Friday 18 November 2022

Forgotten Book - A Shilling for Candles

A Shilling for  Candles, published in 1936, was Josephine Tey's second detective novel to feature Inspector Alan Grant. I've mentioned it a couple of times on this blog, in connection with Nicola Upson's novel Fear in the Sunlight, and also as the basis for Alfred Hitchcock's film Young and Innocent, which as I said in a review way back in 2010 is very different from the book - even the murderer and motive are changed!

I first read this novel many, many years ago. I 'm a Tey fan, but I was disappointed with it overall. I think that was because she didn't, in my opinion, pay enough attention to characterising the killer or making the motive credible - and this helps to explain why Hitchcock made so many changes. It's certainly not a 'fair play' novel. However, I decided to give it another try and consider the story in part from a technical perspective - why did Tey make the choices she did, and which of them worked?

The fact that I knew what to expect didn't lessen my enjoyment and the first thing to say is that Tey, as always, writes very well and engagingly. The opening scene, where a coastguard discovers a body on a beach, is very well done. The 'man on the run' aspect of the story, which Hitchcock focused on, is also quite good. The title is intriguing and it refers to a mocking bequest in Christine's will. However, this part of the story rather fizzles out as Tey tries to draw the various strands together.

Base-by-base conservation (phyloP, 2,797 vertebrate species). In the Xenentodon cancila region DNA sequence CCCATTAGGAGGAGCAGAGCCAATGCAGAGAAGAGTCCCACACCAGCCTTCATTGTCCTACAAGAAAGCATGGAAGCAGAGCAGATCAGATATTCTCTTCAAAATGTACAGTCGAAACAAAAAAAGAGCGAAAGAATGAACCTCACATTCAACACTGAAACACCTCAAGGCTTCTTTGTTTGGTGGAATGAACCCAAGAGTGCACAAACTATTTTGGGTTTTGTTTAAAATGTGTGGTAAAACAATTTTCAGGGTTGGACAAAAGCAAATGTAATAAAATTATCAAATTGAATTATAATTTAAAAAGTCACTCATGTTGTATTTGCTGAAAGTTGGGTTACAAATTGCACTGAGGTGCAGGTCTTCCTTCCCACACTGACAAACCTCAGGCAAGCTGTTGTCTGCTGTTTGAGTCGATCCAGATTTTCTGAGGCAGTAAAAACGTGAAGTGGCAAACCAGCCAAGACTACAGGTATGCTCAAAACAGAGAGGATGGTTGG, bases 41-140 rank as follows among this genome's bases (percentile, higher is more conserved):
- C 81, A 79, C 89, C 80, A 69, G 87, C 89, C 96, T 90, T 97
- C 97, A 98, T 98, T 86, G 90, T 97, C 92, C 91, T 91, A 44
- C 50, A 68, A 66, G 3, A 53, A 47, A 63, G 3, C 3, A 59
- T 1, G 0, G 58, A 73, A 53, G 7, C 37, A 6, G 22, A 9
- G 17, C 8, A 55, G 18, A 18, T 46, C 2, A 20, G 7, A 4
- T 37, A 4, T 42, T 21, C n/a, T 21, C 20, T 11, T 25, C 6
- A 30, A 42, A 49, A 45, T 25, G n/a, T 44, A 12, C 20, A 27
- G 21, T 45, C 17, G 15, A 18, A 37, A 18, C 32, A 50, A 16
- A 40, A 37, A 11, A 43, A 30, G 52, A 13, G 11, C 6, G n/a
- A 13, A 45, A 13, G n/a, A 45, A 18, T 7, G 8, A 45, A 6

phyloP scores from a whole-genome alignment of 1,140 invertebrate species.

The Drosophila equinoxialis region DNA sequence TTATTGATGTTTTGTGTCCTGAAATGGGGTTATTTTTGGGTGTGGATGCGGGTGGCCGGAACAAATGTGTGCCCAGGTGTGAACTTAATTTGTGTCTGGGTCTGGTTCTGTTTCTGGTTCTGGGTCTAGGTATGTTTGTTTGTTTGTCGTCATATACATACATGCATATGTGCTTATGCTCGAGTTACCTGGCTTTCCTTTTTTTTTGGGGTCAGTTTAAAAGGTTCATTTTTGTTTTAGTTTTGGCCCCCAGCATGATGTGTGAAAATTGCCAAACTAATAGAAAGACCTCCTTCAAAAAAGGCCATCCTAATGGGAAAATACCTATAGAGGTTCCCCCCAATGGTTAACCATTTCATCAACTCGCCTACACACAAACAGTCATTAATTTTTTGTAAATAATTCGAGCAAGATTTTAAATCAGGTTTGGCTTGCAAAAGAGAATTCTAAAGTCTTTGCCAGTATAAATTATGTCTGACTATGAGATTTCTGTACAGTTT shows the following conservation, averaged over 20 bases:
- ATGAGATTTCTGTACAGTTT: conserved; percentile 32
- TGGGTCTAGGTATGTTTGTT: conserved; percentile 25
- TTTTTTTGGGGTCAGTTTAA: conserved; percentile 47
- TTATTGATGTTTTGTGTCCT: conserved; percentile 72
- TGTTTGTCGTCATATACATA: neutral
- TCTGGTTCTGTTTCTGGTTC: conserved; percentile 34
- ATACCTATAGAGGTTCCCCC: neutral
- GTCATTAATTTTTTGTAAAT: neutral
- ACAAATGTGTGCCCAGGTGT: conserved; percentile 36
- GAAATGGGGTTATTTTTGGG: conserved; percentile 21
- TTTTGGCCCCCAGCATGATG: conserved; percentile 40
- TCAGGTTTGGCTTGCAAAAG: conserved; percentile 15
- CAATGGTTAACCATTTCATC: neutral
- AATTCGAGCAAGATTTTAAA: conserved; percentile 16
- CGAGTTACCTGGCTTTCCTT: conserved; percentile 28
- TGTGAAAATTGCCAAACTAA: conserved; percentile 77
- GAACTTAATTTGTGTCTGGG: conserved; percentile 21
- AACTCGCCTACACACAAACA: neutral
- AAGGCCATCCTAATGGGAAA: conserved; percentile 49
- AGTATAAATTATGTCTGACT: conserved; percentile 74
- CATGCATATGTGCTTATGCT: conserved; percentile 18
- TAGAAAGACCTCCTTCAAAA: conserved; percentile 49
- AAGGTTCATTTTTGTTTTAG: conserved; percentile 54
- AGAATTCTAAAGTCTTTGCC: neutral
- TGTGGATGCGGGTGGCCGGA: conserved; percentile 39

The central problem, I think, is that although she came up with some wonderful story ingredients, she didn't think hard enough about how to integrate them into a satisfactory whole. Probably she was writing in a rush, and wanting to get back to her work in the theatre. I suspect she became worried about the thinness of the motivation and as a result decided to portray the killer, in the closing pages, as deranged. I feel that, despite an element of outlandishness, more could have been done to make this crucial part of the story plausible. But the book is not only worth reading - I was very happy to have read it for a second time, despite my reservations.  


Ted said...

I read this one in 1987 and have absolutely no memory of it. I also read The Daughter of Time and Brat Farrar around the same time and vividly remember them.

Martin Edwards said...

Yes, Ted, quite understandable. The later books are more striking. I'd remembered the identity of the killer and the motive (both of which are interesting if inadequately foreshadowed) but not the detail of the story.